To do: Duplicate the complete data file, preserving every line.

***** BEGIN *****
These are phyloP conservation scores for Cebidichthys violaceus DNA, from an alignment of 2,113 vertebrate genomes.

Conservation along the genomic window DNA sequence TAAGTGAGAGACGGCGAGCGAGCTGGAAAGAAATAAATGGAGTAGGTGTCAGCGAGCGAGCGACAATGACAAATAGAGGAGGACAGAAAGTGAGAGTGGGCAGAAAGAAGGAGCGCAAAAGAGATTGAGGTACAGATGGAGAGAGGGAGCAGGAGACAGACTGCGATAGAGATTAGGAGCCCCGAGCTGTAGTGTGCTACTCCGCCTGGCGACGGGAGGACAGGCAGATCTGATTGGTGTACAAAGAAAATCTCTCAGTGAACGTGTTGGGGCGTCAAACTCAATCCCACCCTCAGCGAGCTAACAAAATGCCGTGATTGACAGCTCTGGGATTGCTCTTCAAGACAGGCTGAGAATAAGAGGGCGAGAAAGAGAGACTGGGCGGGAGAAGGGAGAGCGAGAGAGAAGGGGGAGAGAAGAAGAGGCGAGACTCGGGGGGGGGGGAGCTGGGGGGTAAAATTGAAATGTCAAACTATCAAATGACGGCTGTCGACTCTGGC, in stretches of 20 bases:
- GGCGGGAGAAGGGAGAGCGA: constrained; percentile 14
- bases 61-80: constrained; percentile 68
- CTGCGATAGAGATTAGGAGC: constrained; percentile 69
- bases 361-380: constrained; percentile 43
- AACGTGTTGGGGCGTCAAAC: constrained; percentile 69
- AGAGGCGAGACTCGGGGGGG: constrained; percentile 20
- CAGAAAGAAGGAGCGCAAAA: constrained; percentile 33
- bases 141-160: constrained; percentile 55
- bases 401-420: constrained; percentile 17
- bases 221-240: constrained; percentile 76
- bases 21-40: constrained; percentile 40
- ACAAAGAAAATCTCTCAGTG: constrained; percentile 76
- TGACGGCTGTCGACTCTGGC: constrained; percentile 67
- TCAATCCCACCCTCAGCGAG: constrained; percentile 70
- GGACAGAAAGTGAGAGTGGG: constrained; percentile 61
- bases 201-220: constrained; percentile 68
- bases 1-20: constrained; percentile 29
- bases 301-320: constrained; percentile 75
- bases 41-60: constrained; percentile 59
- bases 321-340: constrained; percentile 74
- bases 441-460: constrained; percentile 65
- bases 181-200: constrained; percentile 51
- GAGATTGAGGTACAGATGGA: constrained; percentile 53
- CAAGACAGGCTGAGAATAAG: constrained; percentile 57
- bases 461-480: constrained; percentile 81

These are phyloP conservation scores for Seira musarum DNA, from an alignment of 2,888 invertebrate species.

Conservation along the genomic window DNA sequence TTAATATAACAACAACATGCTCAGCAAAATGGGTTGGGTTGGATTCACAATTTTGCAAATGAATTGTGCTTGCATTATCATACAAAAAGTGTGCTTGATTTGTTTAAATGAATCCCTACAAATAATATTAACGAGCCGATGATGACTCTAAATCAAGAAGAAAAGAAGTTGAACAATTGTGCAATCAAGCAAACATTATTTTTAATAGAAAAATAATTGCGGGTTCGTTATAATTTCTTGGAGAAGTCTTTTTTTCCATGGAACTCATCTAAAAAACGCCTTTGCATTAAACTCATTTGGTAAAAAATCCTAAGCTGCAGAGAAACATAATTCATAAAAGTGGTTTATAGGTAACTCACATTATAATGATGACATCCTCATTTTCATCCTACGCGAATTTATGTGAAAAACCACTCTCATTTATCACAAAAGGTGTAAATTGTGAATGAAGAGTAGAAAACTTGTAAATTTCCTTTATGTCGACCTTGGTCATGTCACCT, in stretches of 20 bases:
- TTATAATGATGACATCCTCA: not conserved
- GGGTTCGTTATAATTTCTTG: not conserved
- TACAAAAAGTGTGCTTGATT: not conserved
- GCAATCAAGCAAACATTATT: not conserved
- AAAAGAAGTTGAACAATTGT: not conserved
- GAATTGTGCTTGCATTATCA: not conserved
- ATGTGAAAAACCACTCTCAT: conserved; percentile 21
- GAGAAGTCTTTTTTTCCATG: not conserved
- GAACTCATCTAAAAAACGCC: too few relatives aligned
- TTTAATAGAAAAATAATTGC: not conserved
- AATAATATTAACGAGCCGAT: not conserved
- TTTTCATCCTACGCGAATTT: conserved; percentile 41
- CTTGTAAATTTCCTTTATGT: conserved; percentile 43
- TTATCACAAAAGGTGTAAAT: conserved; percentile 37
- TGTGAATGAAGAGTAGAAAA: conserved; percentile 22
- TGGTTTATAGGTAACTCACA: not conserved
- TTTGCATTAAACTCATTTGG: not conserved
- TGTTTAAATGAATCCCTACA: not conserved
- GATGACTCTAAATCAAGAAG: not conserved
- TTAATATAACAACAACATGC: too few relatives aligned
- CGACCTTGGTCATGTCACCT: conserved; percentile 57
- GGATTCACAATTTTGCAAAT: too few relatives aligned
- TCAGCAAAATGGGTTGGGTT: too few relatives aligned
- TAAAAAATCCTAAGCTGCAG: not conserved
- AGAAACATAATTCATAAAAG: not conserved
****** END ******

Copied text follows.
These are phyloP conservation scores for Cebidichthys violaceus DNA, from an alignment of 2,113 vertebrate genomes.

Conservation along the genomic window DNA sequence TAAGTGAGAGACGGCGAGCGAGCTGGAAAGAAATAAATGGAGTAGGTGTCAGCGAGCGAGCGACAATGACAAATAGAGGAGGACAGAAAGTGAGAGTGGGCAGAAAGAAGGAGCGCAAAAGAGATTGAGGTACAGATGGAGAGAGGGAGCAGGAGACAGACTGCGATAGAGATTAGGAGCCCCGAGCTGTAGTGTGCTACTCCGCCTGGCGACGGGAGGACAGGCAGATCTGATTGGTGTACAAAGAAAATCTCTCAGTGAACGTGTTGGGGCGTCAAACTCAATCCCACCCTCAGCGAGCTAACAAAATGCCGTGATTGACAGCTCTGGGATTGCTCTTCAAGACAGGCTGAGAATAAGAGGGCGAGAAAGAGAGACTGGGCGGGAGAAGGGAGAGCGAGAGAGAAGGGGGAGAGAAGAAGAGGCGAGACTCGGGGGGGGGGGAGCTGGGGGGTAAAATTGAAATGTCAAACTATCAAATGACGGCTGTCGACTCTGGC, in stretches of 20 bases:
- GGCGGGAGAAGGGAGAGCGA: constrained; percentile 14
- bases 61-80: constrained; percentile 68
- CTGCGATAGAGATTAGGAGC: constrained; percentile 69
- bases 361-380: constrained; percentile 43
- AACGTGTTGGGGCGTCAAAC: constrained; percentile 69
- AGAGGCGAGACTCGGGGGGG: constrained; percentile 20
- CAGAAAGAAGGAGCGCAAAA: constrained; percentile 33
- bases 141-160: constrained; percentile 55
- bases 401-420: constrained; percentile 17
- bases 221-240: constrained; percentile 76
- bases 21-40: constrained; percentile 40
- ACAAAGAAAATCTCTCAGTG: constrained; percentile 76
- TGACGGCTGTCGACTCTGGC: constrained; percentile 67
- TCAATCCCACCCTCAGCGAG: constrained; percentile 70
- GGACAGAAAGTGAGAGTGGG: constrained; percentile 61
- bases 201-220: constrained; percentile 68
- bases 1-20: constrained; percentile 29
- bases 301-320: constrained; percentile 75
- bases 41-60: constrained; percentile 59
- bases 321-340: constrained; percentile 74
- bases 441-460: constrained; percentile 65
- bases 181-200: constrained; percentile 51
- GAGATTGAGGTACAGATGGA: constrained; percentile 53
- CAAGACAGGCTGAGAATAAG: constrained; percentile 57
- bases 461-480: constrained; percentile 81

These are phyloP conservation scores for Seira musarum DNA, from an alignment of 2,888 invertebrate species.

Conservation along the genomic window DNA sequence TTAATATAACAACAACATGCTCAGCAAAATGGGTTGGGTTGGATTCACAATTTTGCAAATGAATTGTGCTTGCATTATCATACAAAAAGTGTGCTTGATTTGTTTAAATGAATCCCTACAAATAATATTAACGAGCCGATGATGACTCTAAATCAAGAAGAAAAGAAGTTGAACAATTGTGCAATCAAGCAAACATTATTTTTAATAGAAAAATAATTGCGGGTTCGTTATAATTTCTTGGAGAAGTCTTTTTTTCCATGGAACTCATCTAAAAAACGCCTTTGCATTAAACTCATTTGGTAAAAAATCCTAAGCTGCAGAGAAACATAATTCATAAAAGTGGTTTATAGGTAACTCACATTATAATGATGACATCCTCATTTTCATCCTACGCGAATTTATGTGAAAAACCACTCTCATTTATCACAAAAGGTGTAAATTGTGAATGAAGAGTAGAAAACTTGTAAATTTCCTTTATGTCGACCTTGGTCATGTCACCT, in stretches of 20 bases:
- TTATAATGATGACATCCTCA: not conserved
- GGGTTCGTTATAATTTCTTG: not conserved
- TACAAAAAGTGTGCTTGATT: not conserved
- GCAATCAAGCAAACATTATT: not conserved
- AAAAGAAGTTGAACAATTGT: not conserved
- GAATTGTGCTTGCATTATCA: not conserved
- ATGTGAAAAACCACTCTCAT: conserved; percentile 21
- GAGAAGTCTTTTTTTCCATG: not conserved
- GAACTCATCTAAAAAACGCC: too few relatives aligned
- TTTAATAGAAAAATAATTGC: not conserved
- AATAATATTAACGAGCCGAT: not conserved
- TTTTCATCCTACGCGAATTT: conserved; percentile 41
- CTTGTAAATTTCCTTTATGT: conserved; percentile 43
- TTATCACAAAAGGTGTAAAT: conserved; percentile 37
- TGTGAATGAAGAGTAGAAAA: conserved; percentile 22
- TGGTTTATAGGTAACTCACA: not conserved
- TTTGCATTAAACTCATTTGG: not conserved
- TGTTTAAATGAATCCCTACA: not conserved
- GATGACTCTAAATCAAGAAG: not conserved
- TTAATATAACAACAACATGC: too few relatives aligned
- CGACCTTGGTCATGTCACCT: conserved; percentile 57
- GGATTCACAATTTTGCAAAT: too few relatives aligned
- TCAGCAAAATGGGTTGGGTT: too few relatives aligned
- TAAAAAATCCTAAGCTGCAG: not conserved
- AGAAACATAATTCATAAAAG: not conserved